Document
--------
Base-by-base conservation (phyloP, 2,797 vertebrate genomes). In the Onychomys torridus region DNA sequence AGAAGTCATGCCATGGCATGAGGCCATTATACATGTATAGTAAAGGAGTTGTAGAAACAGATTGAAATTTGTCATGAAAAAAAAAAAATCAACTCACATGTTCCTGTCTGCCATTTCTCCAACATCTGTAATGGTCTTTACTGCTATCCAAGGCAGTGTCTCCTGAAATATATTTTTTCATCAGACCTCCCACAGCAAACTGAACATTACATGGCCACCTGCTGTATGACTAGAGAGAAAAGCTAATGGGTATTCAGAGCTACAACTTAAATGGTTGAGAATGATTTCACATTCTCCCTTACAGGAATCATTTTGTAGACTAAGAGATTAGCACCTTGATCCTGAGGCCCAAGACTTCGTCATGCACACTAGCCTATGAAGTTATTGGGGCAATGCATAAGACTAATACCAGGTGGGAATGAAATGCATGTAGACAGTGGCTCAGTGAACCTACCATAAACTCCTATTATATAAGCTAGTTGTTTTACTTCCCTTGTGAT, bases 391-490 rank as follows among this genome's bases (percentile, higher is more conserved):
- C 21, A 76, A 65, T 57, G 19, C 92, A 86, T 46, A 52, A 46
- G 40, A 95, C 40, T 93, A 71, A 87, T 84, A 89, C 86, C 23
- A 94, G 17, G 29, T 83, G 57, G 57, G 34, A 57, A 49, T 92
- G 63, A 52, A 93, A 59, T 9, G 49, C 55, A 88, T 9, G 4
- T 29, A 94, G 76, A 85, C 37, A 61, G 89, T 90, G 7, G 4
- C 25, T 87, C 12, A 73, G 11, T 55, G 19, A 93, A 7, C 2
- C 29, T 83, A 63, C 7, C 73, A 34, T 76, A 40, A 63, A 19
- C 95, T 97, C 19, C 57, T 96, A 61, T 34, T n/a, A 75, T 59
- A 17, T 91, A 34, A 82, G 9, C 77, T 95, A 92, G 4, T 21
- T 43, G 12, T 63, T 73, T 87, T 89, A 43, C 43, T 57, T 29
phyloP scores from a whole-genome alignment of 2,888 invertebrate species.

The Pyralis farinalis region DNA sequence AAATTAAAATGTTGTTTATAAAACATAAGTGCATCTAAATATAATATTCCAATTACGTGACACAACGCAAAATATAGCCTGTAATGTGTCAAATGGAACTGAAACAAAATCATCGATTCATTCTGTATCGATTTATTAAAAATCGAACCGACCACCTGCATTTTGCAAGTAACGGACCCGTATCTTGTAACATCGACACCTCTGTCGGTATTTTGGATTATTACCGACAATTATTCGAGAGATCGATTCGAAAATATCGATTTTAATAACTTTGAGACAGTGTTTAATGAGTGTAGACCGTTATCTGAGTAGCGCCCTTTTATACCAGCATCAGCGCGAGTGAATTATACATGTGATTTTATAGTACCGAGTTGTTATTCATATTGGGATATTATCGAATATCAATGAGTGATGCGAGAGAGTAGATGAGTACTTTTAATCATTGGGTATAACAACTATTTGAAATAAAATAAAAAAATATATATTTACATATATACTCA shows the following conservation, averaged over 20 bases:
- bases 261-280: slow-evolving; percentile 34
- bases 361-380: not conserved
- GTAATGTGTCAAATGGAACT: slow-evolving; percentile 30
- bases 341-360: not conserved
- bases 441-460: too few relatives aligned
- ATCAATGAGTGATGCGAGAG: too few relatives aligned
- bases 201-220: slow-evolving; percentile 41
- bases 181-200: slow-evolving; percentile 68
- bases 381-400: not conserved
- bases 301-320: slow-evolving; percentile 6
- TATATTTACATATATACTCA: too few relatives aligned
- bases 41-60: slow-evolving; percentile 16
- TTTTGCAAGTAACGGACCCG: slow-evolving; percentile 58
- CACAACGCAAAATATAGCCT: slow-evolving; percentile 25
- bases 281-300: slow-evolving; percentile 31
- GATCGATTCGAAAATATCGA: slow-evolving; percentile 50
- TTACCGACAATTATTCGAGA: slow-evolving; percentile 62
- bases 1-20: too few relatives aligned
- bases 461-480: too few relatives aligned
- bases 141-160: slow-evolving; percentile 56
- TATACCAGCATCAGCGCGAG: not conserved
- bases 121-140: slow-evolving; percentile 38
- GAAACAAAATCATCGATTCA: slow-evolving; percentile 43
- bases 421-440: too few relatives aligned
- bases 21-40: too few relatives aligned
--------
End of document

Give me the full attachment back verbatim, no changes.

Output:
Base-by-base conservation (phyloP, 2,797 vertebrate genomes). In the Onychomys torridus region DNA sequence AGAAGTCATGCCATGGCATGAGGCCATTATACATGTATAGTAAAGGAGTTGTAGAAACAGATTGAAATTTGTCATGAAAAAAAAAAAATCAACTCACATGTTCCTGTCTGCCATTTCTCCAACATCTGTAATGGTCTTTACTGCTATCCAAGGCAGTGTCTCCTGAAATATATTTTTTCATCAGACCTCCCACAGCAAACTGAACATTACATGGCCACCTGCTGTATGACTAGAGAGAAAAGCTAATGGGTATTCAGAGCTACAACTTAAATGGTTGAGAATGATTTCACATTCTCCCTTACAGGAATCATTTTGTAGACTAAGAGATTAGCACCTTGATCCTGAGGCCCAAGACTTCGTCATGCACACTAGCCTATGAAGTTATTGGGGCAATGCATAAGACTAATACCAGGTGGGAATGAAATGCATGTAGACAGTGGCTCAGTGAACCTACCATAAACTCCTATTATATAAGCTAGTTGTTTTACTTCCCTTGTGAT, bases 391-490 rank as follows among this genome's bases (percentile, higher is more conserved):
- C 21, A 76, A 65, T 57, G 19, C 92, A 86, T 46, A 52, A 46
- G 40, A 95, C 40, T 93, A 71, A 87, T 84, A 89, C 86, C 23
- A 94, G 17, G 29, T 83, G 57, G 57, G 34, A 57, A 49, T 92
- G 63, A 52, A 93, A 59, T 9, G 49, C 55, A 88, T 9, G 4
- T 29, A 94, G 76, A 85, C 37, A 61, G 89, T 90, G 7, G 4
- C 25, T 87, C 12, A 73, G 11, T 55, G 19, A 93, A 7, C 2
- C 29, T 83, A 63, C 7, C 73, A 34, T 76, A 40, A 63, A 19
- C 95, T 97, C 19, C 57, T 96, A 61, T 34, T n/a, A 75, T 59
- A 17, T 91, A 34, A 82, G 9, C 77, T 95, A 92, G 4, T 21
- T 43, G 12, T 63, T 73, T 87, T 89, A 43, C 43, T 57, T 29
phyloP scores from a whole-genome alignment of 2,888 invertebrate species.

The Pyralis farinalis region DNA sequence AAATTAAAATGTTGTTTATAAAACATAAGTGCATCTAAATATAATATTCCAATTACGTGACACAACGCAAAATATAGCCTGTAATGTGTCAAATGGAACTGAAACAAAATCATCGATTCATTCTGTATCGATTTATTAAAAATCGAACCGACCACCTGCATTTTGCAAGTAACGGACCCGTATCTTGTAACATCGACACCTCTGTCGGTATTTTGGATTATTACCGACAATTATTCGAGAGATCGATTCGAAAATATCGATTTTAATAACTTTGAGACAGTGTTTAATGAGTGTAGACCGTTATCTGAGTAGCGCCCTTTTATACCAGCATCAGCGCGAGTGAATTATACATGTGATTTTATAGTACCGAGTTGTTATTCATATTGGGATATTATCGAATATCAATGAGTGATGCGAGAGAGTAGATGAGTACTTTTAATCATTGGGTATAACAACTATTTGAAATAAAATAAAAAAATATATATTTACATATATACTCA shows the following conservation, averaged over 20 bases:
- bases 261-280: slow-evolving; percentile 34
- bases 361-380: not conserved
- GTAATGTGTCAAATGGAACT: slow-evolving; percentile 30
- bases 341-360: not conserved
- bases 441-460: too few relatives aligned
- ATCAATGAGTGATGCGAGAG: too few relatives aligned
- bases 201-220: slow-evolving; percentile 41
- bases 181-200: slow-evolving; percentile 68
- bases 381-400: not conserved
- bases 301-320: slow-evolving; percentile 6
- TATATTTACATATATACTCA: too few relatives aligned
- bases 41-60: slow-evolving; percentile 16
- TTTTGCAAGTAACGGACCCG: slow-evolving; percentile 58
- CACAACGCAAAATATAGCCT: slow-evolving; percentile 25
- bases 281-300: slow-evolving; percentile 31
- GATCGATTCGAAAATATCGA: slow-evolving; percentile 50
- TTACCGACAATTATTCGAGA: slow-evolving; percentile 62
- bases 1-20: too few relatives aligned
- bases 461-480: too few relatives aligned
- bases 141-160: slow-evolving; percentile 56
- TATACCAGCATCAGCGCGAG: not conserved
- bases 121-140: slow-evolving; percentile 38
- GAAACAAAATCATCGATTCA: slow-evolving; percentile 43
- bases 421-440: too few relatives aligned
- bases 21-40: too few relatives aligned